Suppose Adam has a theory that goblins exist in his attic. He hears noises coming from the attic even though he knows noone is in there. He realizes that even though it is possible that goblins in the attic may be causing noise, he has no reason to think so. Other more natural accounts are more likely.
Suppose John, on the other hand, hears noises in the attic. From these noises, he postulates whether goblins are in the attic making noise. He again, after wondering this, makes the conclusion that natural accounts are more likely.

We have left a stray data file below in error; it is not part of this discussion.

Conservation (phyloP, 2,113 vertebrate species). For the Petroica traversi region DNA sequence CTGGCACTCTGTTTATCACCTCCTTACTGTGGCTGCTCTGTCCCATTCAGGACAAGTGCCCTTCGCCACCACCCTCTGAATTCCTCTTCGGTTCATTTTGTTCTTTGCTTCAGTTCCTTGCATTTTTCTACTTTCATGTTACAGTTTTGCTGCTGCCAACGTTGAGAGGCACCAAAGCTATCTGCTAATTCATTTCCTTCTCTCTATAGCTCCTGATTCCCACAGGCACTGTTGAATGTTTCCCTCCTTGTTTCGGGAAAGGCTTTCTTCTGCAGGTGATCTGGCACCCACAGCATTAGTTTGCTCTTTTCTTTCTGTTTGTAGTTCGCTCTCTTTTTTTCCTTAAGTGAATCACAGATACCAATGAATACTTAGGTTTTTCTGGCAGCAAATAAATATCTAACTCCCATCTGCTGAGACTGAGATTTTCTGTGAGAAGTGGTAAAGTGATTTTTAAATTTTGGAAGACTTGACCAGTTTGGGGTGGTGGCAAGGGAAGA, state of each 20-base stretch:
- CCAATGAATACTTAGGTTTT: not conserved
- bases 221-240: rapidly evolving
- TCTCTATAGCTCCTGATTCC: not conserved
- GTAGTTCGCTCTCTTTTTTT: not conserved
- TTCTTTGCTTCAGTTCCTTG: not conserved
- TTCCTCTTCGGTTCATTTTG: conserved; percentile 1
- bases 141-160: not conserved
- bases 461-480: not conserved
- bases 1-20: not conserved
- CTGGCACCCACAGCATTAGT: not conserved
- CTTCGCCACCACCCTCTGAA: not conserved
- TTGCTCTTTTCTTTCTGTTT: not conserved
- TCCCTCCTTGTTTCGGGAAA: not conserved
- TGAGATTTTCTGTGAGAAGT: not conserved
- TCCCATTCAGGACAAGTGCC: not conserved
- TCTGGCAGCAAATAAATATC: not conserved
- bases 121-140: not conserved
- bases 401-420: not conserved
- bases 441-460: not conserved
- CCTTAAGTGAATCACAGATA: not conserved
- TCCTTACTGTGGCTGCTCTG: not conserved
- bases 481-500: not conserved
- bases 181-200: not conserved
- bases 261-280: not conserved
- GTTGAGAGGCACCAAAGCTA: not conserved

Although on the face of it the theory seems ridiculous either way, something about the second account is different. It was created to accommodate the data. In the former case, the theory was created before the data, even though technically, the theory doesn't actually predict the data (although in this case, the prediction may not make a difference to the conclusion).
Bayesians often argue that a theory's construction before data often is evidence of higher prior probability. But by this logic, does that imply that technically, the P (H|D) with H = goblins, and D = noise, is higher in the former case, even though both seem equally ridiculous?